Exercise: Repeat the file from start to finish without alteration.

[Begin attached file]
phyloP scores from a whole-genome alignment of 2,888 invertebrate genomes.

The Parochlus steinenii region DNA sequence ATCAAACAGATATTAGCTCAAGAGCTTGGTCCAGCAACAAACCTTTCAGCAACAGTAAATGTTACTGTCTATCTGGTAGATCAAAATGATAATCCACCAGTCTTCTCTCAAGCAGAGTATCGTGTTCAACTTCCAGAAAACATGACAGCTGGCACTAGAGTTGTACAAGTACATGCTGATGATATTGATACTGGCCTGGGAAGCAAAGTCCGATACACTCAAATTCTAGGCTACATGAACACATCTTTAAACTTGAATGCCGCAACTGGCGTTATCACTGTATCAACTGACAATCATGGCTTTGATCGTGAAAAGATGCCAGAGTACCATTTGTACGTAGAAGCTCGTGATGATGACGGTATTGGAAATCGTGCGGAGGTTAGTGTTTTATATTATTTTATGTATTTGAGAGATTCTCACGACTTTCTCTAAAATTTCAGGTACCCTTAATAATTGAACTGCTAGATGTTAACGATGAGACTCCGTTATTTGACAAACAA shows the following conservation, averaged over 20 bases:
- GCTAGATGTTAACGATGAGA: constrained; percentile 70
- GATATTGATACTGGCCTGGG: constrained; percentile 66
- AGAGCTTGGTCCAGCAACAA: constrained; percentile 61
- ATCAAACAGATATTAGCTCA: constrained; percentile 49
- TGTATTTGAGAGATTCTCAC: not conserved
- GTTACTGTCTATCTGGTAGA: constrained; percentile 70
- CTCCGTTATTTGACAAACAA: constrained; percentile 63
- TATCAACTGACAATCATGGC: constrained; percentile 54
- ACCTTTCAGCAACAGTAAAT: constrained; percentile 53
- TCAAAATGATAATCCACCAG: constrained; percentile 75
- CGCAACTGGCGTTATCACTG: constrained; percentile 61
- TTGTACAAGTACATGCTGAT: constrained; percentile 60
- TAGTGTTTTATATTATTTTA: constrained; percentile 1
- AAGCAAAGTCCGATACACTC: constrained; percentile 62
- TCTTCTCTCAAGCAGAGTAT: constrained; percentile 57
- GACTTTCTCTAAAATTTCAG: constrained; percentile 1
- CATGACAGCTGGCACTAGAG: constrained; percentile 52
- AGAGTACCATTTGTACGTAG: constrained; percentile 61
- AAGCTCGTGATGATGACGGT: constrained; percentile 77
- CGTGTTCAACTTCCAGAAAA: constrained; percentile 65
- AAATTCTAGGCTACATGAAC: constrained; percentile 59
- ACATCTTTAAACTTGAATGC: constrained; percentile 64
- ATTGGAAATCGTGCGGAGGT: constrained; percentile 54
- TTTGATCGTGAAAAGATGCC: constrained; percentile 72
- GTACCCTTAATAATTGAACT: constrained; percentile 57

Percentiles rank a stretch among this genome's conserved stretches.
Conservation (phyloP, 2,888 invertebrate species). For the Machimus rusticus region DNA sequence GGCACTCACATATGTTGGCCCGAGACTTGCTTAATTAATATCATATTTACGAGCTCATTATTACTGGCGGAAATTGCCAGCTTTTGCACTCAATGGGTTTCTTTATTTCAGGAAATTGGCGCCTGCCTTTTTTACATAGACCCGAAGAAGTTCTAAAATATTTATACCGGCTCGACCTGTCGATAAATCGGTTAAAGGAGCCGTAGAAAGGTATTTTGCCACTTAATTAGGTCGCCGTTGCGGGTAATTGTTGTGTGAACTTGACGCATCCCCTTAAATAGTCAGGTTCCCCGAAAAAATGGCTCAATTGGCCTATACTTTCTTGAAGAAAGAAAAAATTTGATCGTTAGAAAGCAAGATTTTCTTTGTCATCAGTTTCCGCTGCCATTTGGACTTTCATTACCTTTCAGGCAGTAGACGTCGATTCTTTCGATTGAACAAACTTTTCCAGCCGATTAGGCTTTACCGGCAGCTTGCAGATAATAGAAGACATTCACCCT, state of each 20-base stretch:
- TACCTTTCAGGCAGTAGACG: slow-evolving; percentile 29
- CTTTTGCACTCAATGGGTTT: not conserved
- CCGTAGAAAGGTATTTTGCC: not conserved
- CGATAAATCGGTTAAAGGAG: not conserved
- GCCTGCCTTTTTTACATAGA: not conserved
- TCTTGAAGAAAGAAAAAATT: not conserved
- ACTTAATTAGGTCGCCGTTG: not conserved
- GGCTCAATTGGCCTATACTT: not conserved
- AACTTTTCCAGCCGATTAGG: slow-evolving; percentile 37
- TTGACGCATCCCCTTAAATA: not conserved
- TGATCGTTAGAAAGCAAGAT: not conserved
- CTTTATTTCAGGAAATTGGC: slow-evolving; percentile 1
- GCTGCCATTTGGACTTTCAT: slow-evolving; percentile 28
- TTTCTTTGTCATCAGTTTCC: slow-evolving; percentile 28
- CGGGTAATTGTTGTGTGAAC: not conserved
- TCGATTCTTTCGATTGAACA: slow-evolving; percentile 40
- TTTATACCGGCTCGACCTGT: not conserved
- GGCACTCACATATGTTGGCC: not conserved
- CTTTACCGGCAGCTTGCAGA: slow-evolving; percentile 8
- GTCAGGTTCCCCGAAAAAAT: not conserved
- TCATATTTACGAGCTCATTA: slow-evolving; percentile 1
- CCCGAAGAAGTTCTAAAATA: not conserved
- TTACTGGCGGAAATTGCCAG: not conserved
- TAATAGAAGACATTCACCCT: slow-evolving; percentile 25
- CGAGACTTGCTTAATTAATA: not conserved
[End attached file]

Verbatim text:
phyloP scores from a whole-genome alignment of 2,888 invertebrate genomes.

The Parochlus steinenii region DNA sequence ATCAAACAGATATTAGCTCAAGAGCTTGGTCCAGCAACAAACCTTTCAGCAACAGTAAATGTTACTGTCTATCTGGTAGATCAAAATGATAATCCACCAGTCTTCTCTCAAGCAGAGTATCGTGTTCAACTTCCAGAAAACATGACAGCTGGCACTAGAGTTGTACAAGTACATGCTGATGATATTGATACTGGCCTGGGAAGCAAAGTCCGATACACTCAAATTCTAGGCTACATGAACACATCTTTAAACTTGAATGCCGCAACTGGCGTTATCACTGTATCAACTGACAATCATGGCTTTGATCGTGAAAAGATGCCAGAGTACCATTTGTACGTAGAAGCTCGTGATGATGACGGTATTGGAAATCGTGCGGAGGTTAGTGTTTTATATTATTTTATGTATTTGAGAGATTCTCACGACTTTCTCTAAAATTTCAGGTACCCTTAATAATTGAACTGCTAGATGTTAACGATGAGACTCCGTTATTTGACAAACAA shows the following conservation, averaged over 20 bases:
- GCTAGATGTTAACGATGAGA: constrained; percentile 70
- GATATTGATACTGGCCTGGG: constrained; percentile 66
- AGAGCTTGGTCCAGCAACAA: constrained; percentile 61
- ATCAAACAGATATTAGCTCA: constrained; percentile 49
- TGTATTTGAGAGATTCTCAC: not conserved
- GTTACTGTCTATCTGGTAGA: constrained; percentile 70
- CTCCGTTATTTGACAAACAA: constrained; percentile 63
- TATCAACTGACAATCATGGC: constrained; percentile 54
- ACCTTTCAGCAACAGTAAAT: constrained; percentile 53
- TCAAAATGATAATCCACCAG: constrained; percentile 75
- CGCAACTGGCGTTATCACTG: constrained; percentile 61
- TTGTACAAGTACATGCTGAT: constrained; percentile 60
- TAGTGTTTTATATTATTTTA: constrained; percentile 1
- AAGCAAAGTCCGATACACTC: constrained; percentile 62
- TCTTCTCTCAAGCAGAGTAT: constrained; percentile 57
- GACTTTCTCTAAAATTTCAG: constrained; percentile 1
- CATGACAGCTGGCACTAGAG: constrained; percentile 52
- AGAGTACCATTTGTACGTAG: constrained; percentile 61
- AAGCTCGTGATGATGACGGT: constrained; percentile 77
- CGTGTTCAACTTCCAGAAAA: constrained; percentile 65
- AAATTCTAGGCTACATGAAC: constrained; percentile 59
- ACATCTTTAAACTTGAATGC: constrained; percentile 64
- ATTGGAAATCGTGCGGAGGT: constrained; percentile 54
- TTTGATCGTGAAAAGATGCC: constrained; percentile 72
- GTACCCTTAATAATTGAACT: constrained; percentile 57

Percentiles rank a stretch among this genome's conserved stretches.
Conservation (phyloP, 2,888 invertebrate species). For the Machimus rusticus region DNA sequence GGCACTCACATATGTTGGCCCGAGACTTGCTTAATTAATATCATATTTACGAGCTCATTATTACTGGCGGAAATTGCCAGCTTTTGCACTCAATGGGTTTCTTTATTTCAGGAAATTGGCGCCTGCCTTTTTTACATAGACCCGAAGAAGTTCTAAAATATTTATACCGGCTCGACCTGTCGATAAATCGGTTAAAGGAGCCGTAGAAAGGTATTTTGCCACTTAATTAGGTCGCCGTTGCGGGTAATTGTTGTGTGAACTTGACGCATCCCCTTAAATAGTCAGGTTCCCCGAAAAAATGGCTCAATTGGCCTATACTTTCTTGAAGAAAGAAAAAATTTGATCGTTAGAAAGCAAGATTTTCTTTGTCATCAGTTTCCGCTGCCATTTGGACTTTCATTACCTTTCAGGCAGTAGACGTCGATTCTTTCGATTGAACAAACTTTTCCAGCCGATTAGGCTTTACCGGCAGCTTGCAGATAATAGAAGACATTCACCCT, state of each 20-base stretch:
- TACCTTTCAGGCAGTAGACG: slow-evolving; percentile 29
- CTTTTGCACTCAATGGGTTT: not conserved
- CCGTAGAAAGGTATTTTGCC: not conserved
- CGATAAATCGGTTAAAGGAG: not conserved
- GCCTGCCTTTTTTACATAGA: not conserved
- TCTTGAAGAAAGAAAAAATT: not conserved
- ACTTAATTAGGTCGCCGTTG: not conserved
- GGCTCAATTGGCCTATACTT: not conserved
- AACTTTTCCAGCCGATTAGG: slow-evolving; percentile 37
- TTGACGCATCCCCTTAAATA: not conserved
- TGATCGTTAGAAAGCAAGAT: not conserved
- CTTTATTTCAGGAAATTGGC: slow-evolving; percentile 1
- GCTGCCATTTGGACTTTCAT: slow-evolving; percentile 28
- TTTCTTTGTCATCAGTTTCC: slow-evolving; percentile 28
- CGGGTAATTGTTGTGTGAAC: not conserved
- TCGATTCTTTCGATTGAACA: slow-evolving; percentile 40
- TTTATACCGGCTCGACCTGT: not conserved
- GGCACTCACATATGTTGGCC: not conserved
- CTTTACCGGCAGCTTGCAGA: slow-evolving; percentile 8
- GTCAGGTTCCCCGAAAAAAT: not conserved
- TCATATTTACGAGCTCATTA: slow-evolving; percentile 1
- CCCGAAGAAGTTCTAAAATA: not conserved
- TTACTGGCGGAAATTGCCAG: not conserved
- TAATAGAAGACATTCACCCT: slow-evolving; percentile 25
- CGAGACTTGCTTAATTAATA: not conserved